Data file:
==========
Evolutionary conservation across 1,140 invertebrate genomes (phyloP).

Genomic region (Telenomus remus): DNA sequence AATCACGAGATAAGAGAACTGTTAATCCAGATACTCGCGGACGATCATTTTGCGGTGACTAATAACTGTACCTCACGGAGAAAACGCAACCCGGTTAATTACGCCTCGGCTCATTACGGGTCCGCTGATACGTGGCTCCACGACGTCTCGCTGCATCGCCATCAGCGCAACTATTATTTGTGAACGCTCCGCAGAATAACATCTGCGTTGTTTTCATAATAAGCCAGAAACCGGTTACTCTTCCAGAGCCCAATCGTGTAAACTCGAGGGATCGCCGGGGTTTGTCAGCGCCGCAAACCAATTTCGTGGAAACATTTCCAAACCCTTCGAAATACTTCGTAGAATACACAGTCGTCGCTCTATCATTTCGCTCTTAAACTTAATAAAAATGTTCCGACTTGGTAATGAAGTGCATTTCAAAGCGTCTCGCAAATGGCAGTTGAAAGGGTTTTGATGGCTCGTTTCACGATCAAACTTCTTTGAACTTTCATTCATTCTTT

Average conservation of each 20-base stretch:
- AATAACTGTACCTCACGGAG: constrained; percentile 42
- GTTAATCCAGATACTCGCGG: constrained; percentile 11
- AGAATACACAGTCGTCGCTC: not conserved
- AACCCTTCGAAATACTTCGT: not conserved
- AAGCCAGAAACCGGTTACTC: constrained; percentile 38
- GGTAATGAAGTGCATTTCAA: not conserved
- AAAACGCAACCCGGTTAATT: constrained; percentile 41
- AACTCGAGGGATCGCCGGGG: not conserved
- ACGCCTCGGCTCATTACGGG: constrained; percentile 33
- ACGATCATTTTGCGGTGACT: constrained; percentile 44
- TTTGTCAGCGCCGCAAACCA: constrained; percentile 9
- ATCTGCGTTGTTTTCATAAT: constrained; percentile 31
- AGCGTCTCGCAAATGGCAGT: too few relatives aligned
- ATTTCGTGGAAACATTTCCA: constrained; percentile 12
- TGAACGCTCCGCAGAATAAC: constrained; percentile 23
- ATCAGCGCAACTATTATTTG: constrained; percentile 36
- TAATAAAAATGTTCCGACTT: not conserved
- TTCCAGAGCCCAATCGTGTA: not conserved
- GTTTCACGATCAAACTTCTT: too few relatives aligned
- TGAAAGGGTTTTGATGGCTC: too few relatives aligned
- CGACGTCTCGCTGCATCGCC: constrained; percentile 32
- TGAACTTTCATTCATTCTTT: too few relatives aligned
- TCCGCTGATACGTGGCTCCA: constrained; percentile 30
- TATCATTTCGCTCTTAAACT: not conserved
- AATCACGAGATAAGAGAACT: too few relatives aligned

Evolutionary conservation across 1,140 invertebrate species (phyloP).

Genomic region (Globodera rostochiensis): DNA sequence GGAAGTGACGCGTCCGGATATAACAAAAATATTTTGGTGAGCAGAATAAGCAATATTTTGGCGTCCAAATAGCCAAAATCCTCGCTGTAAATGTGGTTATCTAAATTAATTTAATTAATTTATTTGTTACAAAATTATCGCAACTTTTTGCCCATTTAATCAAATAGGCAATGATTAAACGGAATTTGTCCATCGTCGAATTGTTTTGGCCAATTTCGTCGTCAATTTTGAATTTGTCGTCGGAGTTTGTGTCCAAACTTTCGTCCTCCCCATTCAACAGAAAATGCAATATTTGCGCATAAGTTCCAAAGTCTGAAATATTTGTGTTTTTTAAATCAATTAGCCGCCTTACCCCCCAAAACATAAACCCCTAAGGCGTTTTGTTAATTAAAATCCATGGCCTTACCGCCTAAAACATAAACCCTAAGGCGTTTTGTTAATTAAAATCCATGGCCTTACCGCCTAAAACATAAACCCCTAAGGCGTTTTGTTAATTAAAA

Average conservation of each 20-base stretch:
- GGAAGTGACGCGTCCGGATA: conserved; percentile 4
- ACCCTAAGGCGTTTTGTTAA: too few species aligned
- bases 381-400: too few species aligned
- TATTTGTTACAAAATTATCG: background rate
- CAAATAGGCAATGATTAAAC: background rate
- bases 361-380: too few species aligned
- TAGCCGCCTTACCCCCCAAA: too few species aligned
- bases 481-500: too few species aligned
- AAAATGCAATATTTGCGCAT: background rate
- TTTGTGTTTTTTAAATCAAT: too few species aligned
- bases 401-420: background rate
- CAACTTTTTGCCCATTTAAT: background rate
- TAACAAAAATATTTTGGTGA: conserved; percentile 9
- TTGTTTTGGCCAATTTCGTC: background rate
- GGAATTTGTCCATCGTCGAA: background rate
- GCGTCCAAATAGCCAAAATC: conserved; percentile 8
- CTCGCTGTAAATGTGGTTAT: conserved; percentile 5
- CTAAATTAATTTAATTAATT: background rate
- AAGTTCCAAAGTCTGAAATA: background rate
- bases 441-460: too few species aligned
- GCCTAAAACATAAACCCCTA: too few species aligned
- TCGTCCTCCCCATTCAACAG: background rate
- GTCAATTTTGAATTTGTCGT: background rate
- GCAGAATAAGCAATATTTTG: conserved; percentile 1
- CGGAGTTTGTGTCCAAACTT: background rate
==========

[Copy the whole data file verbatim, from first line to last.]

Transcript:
Evolutionary conservation across 1,140 invertebrate genomes (phyloP).

Genomic region (Telenomus remus): DNA sequence AATCACGAGATAAGAGAACTGTTAATCCAGATACTCGCGGACGATCATTTTGCGGTGACTAATAACTGTACCTCACGGAGAAAACGCAACCCGGTTAATTACGCCTCGGCTCATTACGGGTCCGCTGATACGTGGCTCCACGACGTCTCGCTGCATCGCCATCAGCGCAACTATTATTTGTGAACGCTCCGCAGAATAACATCTGCGTTGTTTTCATAATAAGCCAGAAACCGGTTACTCTTCCAGAGCCCAATCGTGTAAACTCGAGGGATCGCCGGGGTTTGTCAGCGCCGCAAACCAATTTCGTGGAAACATTTCCAAACCCTTCGAAATACTTCGTAGAATACACAGTCGTCGCTCTATCATTTCGCTCTTAAACTTAATAAAAATGTTCCGACTTGGTAATGAAGTGCATTTCAAAGCGTCTCGCAAATGGCAGTTGAAAGGGTTTTGATGGCTCGTTTCACGATCAAACTTCTTTGAACTTTCATTCATTCTTT

Average conservation of each 20-base stretch:
- AATAACTGTACCTCACGGAG: constrained; percentile 42
- GTTAATCCAGATACTCGCGG: constrained; percentile 11
- AGAATACACAGTCGTCGCTC: not conserved
- AACCCTTCGAAATACTTCGT: not conserved
- AAGCCAGAAACCGGTTACTC: constrained; percentile 38
- GGTAATGAAGTGCATTTCAA: not conserved
- AAAACGCAACCCGGTTAATT: constrained; percentile 41
- AACTCGAGGGATCGCCGGGG: not conserved
- ACGCCTCGGCTCATTACGGG: constrained; percentile 33
- ACGATCATTTTGCGGTGACT: constrained; percentile 44
- TTTGTCAGCGCCGCAAACCA: constrained; percentile 9
- ATCTGCGTTGTTTTCATAAT: constrained; percentile 31
- AGCGTCTCGCAAATGGCAGT: too few relatives aligned
- ATTTCGTGGAAACATTTCCA: constrained; percentile 12
- TGAACGCTCCGCAGAATAAC: constrained; percentile 23
- ATCAGCGCAACTATTATTTG: constrained; percentile 36
- TAATAAAAATGTTCCGACTT: not conserved
- TTCCAGAGCCCAATCGTGTA: not conserved
- GTTTCACGATCAAACTTCTT: too few relatives aligned
- TGAAAGGGTTTTGATGGCTC: too few relatives aligned
- CGACGTCTCGCTGCATCGCC: constrained; percentile 32
- TGAACTTTCATTCATTCTTT: too few relatives aligned
- TCCGCTGATACGTGGCTCCA: constrained; percentile 30
- TATCATTTCGCTCTTAAACT: not conserved
- AATCACGAGATAAGAGAACT: too few relatives aligned

Evolutionary conservation across 1,140 invertebrate species (phyloP).

Genomic region (Globodera rostochiensis): DNA sequence GGAAGTGACGCGTCCGGATATAACAAAAATATTTTGGTGAGCAGAATAAGCAATATTTTGGCGTCCAAATAGCCAAAATCCTCGCTGTAAATGTGGTTATCTAAATTAATTTAATTAATTTATTTGTTACAAAATTATCGCAACTTTTTGCCCATTTAATCAAATAGGCAATGATTAAACGGAATTTGTCCATCGTCGAATTGTTTTGGCCAATTTCGTCGTCAATTTTGAATTTGTCGTCGGAGTTTGTGTCCAAACTTTCGTCCTCCCCATTCAACAGAAAATGCAATATTTGCGCATAAGTTCCAAAGTCTGAAATATTTGTGTTTTTTAAATCAATTAGCCGCCTTACCCCCCAAAACATAAACCCCTAAGGCGTTTTGTTAATTAAAATCCATGGCCTTACCGCCTAAAACATAAACCCTAAGGCGTTTTGTTAATTAAAATCCATGGCCTTACCGCCTAAAACATAAACCCCTAAGGCGTTTTGTTAATTAAAA

Average conservation of each 20-base stretch:
- GGAAGTGACGCGTCCGGATA: conserved; percentile 4
- ACCCTAAGGCGTTTTGTTAA: too few species aligned
- bases 381-400: too few species aligned
- TATTTGTTACAAAATTATCG: background rate
- CAAATAGGCAATGATTAAAC: background rate
- bases 361-380: too few species aligned
- TAGCCGCCTTACCCCCCAAA: too few species aligned
- bases 481-500: too few species aligned
- AAAATGCAATATTTGCGCAT: background rate
- TTTGTGTTTTTTAAATCAAT: too few species aligned
- bases 401-420: background rate
- CAACTTTTTGCCCATTTAAT: background rate
- TAACAAAAATATTTTGGTGA: conserved; percentile 9
- TTGTTTTGGCCAATTTCGTC: background rate
- GGAATTTGTCCATCGTCGAA: background rate
- GCGTCCAAATAGCCAAAATC: conserved; percentile 8
- CTCGCTGTAAATGTGGTTAT: conserved; percentile 5
- CTAAATTAATTTAATTAATT: background rate
- AAGTTCCAAAGTCTGAAATA: background rate
- bases 441-460: too few species aligned
- GCCTAAAACATAAACCCCTA: too few species aligned
- TCGTCCTCCCCATTCAACAG: background rate
- GTCAATTTTGAATTTGTCGT: background rate
- GCAGAATAAGCAATATTTTG: conserved; percentile 1
- CGGAGTTTGTGTCCAAACTT: background rate